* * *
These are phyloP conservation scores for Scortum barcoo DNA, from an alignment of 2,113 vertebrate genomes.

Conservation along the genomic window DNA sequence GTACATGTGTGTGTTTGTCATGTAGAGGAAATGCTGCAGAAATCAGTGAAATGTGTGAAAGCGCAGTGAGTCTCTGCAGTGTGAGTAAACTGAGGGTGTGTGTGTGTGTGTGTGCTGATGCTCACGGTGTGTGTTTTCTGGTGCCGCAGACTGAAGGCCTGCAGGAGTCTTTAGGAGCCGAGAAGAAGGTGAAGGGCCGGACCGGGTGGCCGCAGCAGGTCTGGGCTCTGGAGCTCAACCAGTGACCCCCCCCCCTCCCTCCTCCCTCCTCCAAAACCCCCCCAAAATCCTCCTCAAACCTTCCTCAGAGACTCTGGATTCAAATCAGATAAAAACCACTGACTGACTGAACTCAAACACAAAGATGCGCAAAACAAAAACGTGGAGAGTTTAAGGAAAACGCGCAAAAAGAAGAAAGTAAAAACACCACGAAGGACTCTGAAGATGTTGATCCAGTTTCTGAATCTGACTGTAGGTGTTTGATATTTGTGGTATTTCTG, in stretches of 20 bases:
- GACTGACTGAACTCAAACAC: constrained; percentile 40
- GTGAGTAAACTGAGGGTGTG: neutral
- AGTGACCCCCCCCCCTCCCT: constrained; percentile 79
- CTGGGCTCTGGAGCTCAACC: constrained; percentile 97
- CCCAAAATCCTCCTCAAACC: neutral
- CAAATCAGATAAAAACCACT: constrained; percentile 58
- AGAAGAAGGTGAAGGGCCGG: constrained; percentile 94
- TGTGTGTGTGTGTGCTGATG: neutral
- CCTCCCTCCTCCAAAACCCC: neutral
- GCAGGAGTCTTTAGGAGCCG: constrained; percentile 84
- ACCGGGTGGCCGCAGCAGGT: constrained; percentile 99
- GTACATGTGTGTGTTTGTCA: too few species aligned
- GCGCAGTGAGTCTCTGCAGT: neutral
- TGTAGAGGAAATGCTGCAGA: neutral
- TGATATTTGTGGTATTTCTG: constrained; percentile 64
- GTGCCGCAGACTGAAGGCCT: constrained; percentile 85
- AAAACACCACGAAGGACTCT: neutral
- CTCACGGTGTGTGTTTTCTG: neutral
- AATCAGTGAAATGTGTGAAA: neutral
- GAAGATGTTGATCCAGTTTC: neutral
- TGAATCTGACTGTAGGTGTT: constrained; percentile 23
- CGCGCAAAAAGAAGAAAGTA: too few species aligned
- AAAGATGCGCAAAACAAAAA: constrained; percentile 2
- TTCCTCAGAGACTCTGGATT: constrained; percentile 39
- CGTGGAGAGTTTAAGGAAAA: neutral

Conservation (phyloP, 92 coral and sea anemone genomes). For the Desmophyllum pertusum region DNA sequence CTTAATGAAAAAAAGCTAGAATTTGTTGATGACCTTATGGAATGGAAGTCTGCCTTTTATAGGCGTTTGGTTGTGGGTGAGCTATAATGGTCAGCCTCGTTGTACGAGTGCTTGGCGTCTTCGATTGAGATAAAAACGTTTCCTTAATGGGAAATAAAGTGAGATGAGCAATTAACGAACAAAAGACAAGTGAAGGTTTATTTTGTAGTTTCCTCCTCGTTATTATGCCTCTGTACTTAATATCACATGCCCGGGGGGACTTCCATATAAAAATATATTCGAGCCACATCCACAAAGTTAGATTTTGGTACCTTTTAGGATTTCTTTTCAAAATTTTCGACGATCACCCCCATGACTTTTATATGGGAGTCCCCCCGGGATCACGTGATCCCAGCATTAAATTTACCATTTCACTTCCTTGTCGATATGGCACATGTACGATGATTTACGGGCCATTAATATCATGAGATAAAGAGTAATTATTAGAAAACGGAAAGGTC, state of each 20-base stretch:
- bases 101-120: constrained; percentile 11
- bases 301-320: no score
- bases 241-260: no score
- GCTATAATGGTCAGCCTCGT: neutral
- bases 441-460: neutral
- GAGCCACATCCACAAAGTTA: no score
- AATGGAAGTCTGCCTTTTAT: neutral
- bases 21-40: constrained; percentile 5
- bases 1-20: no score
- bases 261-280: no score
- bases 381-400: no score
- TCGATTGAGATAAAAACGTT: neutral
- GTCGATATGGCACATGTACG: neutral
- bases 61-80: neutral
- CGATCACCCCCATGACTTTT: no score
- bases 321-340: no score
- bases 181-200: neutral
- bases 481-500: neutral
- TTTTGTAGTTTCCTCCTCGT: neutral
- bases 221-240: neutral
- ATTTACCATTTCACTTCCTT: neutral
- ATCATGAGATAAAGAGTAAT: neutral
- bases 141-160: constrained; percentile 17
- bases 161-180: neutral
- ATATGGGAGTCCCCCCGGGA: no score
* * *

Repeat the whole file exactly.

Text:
These are phyloP conservation scores for Scortum barcoo DNA, from an alignment of 2,113 vertebrate genomes.

Conservation along the genomic window DNA sequence GTACATGTGTGTGTTTGTCATGTAGAGGAAATGCTGCAGAAATCAGTGAAATGTGTGAAAGCGCAGTGAGTCTCTGCAGTGTGAGTAAACTGAGGGTGTGTGTGTGTGTGTGTGCTGATGCTCACGGTGTGTGTTTTCTGGTGCCGCAGACTGAAGGCCTGCAGGAGTCTTTAGGAGCCGAGAAGAAGGTGAAGGGCCGGACCGGGTGGCCGCAGCAGGTCTGGGCTCTGGAGCTCAACCAGTGACCCCCCCCCCTCCCTCCTCCCTCCTCCAAAACCCCCCCAAAATCCTCCTCAAACCTTCCTCAGAGACTCTGGATTCAAATCAGATAAAAACCACTGACTGACTGAACTCAAACACAAAGATGCGCAAAACAAAAACGTGGAGAGTTTAAGGAAAACGCGCAAAAAGAAGAAAGTAAAAACACCACGAAGGACTCTGAAGATGTTGATCCAGTTTCTGAATCTGACTGTAGGTGTTTGATATTTGTGGTATTTCTG, in stretches of 20 bases:
- GACTGACTGAACTCAAACAC: constrained; percentile 40
- GTGAGTAAACTGAGGGTGTG: neutral
- AGTGACCCCCCCCCCTCCCT: constrained; percentile 79
- CTGGGCTCTGGAGCTCAACC: constrained; percentile 97
- CCCAAAATCCTCCTCAAACC: neutral
- CAAATCAGATAAAAACCACT: constrained; percentile 58
- AGAAGAAGGTGAAGGGCCGG: constrained; percentile 94
- TGTGTGTGTGTGTGCTGATG: neutral
- CCTCCCTCCTCCAAAACCCC: neutral
- GCAGGAGTCTTTAGGAGCCG: constrained; percentile 84
- ACCGGGTGGCCGCAGCAGGT: constrained; percentile 99
- GTACATGTGTGTGTTTGTCA: too few species aligned
- GCGCAGTGAGTCTCTGCAGT: neutral
- TGTAGAGGAAATGCTGCAGA: neutral
- TGATATTTGTGGTATTTCTG: constrained; percentile 64
- GTGCCGCAGACTGAAGGCCT: constrained; percentile 85
- AAAACACCACGAAGGACTCT: neutral
- CTCACGGTGTGTGTTTTCTG: neutral
- AATCAGTGAAATGTGTGAAA: neutral
- GAAGATGTTGATCCAGTTTC: neutral
- TGAATCTGACTGTAGGTGTT: constrained; percentile 23
- CGCGCAAAAAGAAGAAAGTA: too few species aligned
- AAAGATGCGCAAAACAAAAA: constrained; percentile 2
- TTCCTCAGAGACTCTGGATT: constrained; percentile 39
- CGTGGAGAGTTTAAGGAAAA: neutral

Conservation (phyloP, 92 coral and sea anemone genomes). For the Desmophyllum pertusum region DNA sequence CTTAATGAAAAAAAGCTAGAATTTGTTGATGACCTTATGGAATGGAAGTCTGCCTTTTATAGGCGTTTGGTTGTGGGTGAGCTATAATGGTCAGCCTCGTTGTACGAGTGCTTGGCGTCTTCGATTGAGATAAAAACGTTTCCTTAATGGGAAATAAAGTGAGATGAGCAATTAACGAACAAAAGACAAGTGAAGGTTTATTTTGTAGTTTCCTCCTCGTTATTATGCCTCTGTACTTAATATCACATGCCCGGGGGGACTTCCATATAAAAATATATTCGAGCCACATCCACAAAGTTAGATTTTGGTACCTTTTAGGATTTCTTTTCAAAATTTTCGACGATCACCCCCATGACTTTTATATGGGAGTCCCCCCGGGATCACGTGATCCCAGCATTAAATTTACCATTTCACTTCCTTGTCGATATGGCACATGTACGATGATTTACGGGCCATTAATATCATGAGATAAAGAGTAATTATTAGAAAACGGAAAGGTC, state of each 20-base stretch:
- bases 101-120: constrained; percentile 11
- bases 301-320: no score
- bases 241-260: no score
- GCTATAATGGTCAGCCTCGT: neutral
- bases 441-460: neutral
- GAGCCACATCCACAAAGTTA: no score
- AATGGAAGTCTGCCTTTTAT: neutral
- bases 21-40: constrained; percentile 5
- bases 1-20: no score
- bases 261-280: no score
- bases 381-400: no score
- TCGATTGAGATAAAAACGTT: neutral
- GTCGATATGGCACATGTACG: neutral
- bases 61-80: neutral
- CGATCACCCCCATGACTTTT: no score
- bases 321-340: no score
- bases 181-200: neutral
- bases 481-500: neutral
- TTTTGTAGTTTCCTCCTCGT: neutral
- bases 221-240: neutral
- ATTTACCATTTCACTTCCTT: neutral
- ATCATGAGATAAAGAGTAAT: neutral
- bases 141-160: constrained; percentile 17
- bases 161-180: neutral
- ATATGGGAGTCCCCCCGGGA: no score